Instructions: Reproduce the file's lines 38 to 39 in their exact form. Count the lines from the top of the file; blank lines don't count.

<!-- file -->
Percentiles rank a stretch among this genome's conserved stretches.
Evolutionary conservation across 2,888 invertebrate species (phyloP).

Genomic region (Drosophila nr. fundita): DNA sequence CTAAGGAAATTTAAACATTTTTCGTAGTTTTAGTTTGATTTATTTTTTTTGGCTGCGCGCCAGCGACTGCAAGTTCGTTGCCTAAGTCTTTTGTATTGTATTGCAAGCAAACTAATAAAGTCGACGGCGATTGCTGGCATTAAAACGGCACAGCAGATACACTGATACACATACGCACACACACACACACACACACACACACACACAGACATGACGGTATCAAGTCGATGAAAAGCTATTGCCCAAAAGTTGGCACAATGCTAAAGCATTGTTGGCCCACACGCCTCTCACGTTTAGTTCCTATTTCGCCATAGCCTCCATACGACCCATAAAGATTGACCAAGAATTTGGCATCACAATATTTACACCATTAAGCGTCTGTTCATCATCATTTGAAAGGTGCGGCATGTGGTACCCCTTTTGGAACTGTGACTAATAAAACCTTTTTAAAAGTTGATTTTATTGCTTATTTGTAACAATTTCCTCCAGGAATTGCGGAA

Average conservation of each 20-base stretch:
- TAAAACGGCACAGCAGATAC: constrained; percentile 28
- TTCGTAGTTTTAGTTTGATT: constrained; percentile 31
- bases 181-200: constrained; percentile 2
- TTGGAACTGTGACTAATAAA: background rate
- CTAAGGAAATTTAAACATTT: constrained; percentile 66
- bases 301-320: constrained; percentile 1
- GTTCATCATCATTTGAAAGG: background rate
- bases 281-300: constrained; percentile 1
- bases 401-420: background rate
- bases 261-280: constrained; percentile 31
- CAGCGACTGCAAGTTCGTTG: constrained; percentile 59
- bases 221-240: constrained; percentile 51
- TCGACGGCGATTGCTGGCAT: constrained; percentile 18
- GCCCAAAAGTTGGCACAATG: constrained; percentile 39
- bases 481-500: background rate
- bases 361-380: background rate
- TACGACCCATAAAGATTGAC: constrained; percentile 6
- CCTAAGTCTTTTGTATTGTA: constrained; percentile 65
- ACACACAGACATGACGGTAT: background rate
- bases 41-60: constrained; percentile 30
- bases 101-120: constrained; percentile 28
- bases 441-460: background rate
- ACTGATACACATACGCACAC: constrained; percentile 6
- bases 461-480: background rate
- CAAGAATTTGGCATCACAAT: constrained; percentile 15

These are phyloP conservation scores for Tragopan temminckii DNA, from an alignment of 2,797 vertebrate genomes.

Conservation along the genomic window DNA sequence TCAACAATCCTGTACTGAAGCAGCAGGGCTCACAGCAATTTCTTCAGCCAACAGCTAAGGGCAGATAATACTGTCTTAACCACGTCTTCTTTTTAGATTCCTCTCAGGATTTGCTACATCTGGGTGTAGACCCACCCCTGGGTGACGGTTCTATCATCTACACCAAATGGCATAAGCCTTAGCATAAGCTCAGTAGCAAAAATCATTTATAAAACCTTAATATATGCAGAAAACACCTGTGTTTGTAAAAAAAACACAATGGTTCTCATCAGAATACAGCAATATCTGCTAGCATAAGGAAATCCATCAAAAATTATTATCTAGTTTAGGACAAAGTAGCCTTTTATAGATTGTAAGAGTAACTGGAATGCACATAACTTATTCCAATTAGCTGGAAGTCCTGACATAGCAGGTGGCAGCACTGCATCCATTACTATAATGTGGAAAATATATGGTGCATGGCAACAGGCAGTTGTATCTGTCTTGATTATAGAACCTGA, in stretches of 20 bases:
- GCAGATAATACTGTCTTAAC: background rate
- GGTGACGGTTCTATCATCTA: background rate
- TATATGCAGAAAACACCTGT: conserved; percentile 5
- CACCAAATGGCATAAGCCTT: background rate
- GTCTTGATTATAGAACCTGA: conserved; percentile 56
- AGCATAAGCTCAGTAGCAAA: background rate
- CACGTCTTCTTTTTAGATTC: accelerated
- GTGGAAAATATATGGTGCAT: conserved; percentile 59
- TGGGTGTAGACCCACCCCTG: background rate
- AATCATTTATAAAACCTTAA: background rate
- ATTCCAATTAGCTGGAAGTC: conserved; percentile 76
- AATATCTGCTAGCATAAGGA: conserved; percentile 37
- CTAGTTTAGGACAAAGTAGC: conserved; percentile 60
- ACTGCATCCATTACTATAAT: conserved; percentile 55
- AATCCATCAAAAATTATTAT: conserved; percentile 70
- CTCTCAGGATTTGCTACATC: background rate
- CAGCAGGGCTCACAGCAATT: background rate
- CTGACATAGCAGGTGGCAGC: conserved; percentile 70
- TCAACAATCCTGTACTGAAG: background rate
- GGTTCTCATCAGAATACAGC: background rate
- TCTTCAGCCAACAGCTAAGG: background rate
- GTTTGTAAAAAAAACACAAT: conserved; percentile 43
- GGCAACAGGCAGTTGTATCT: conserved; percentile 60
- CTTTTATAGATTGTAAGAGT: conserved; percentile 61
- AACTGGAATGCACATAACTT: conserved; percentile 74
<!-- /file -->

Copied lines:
- CACGTCTTCTTTTTAGATTC: accelerated
- GTGGAAAATATATGGTGCAT: conserved; percentile 59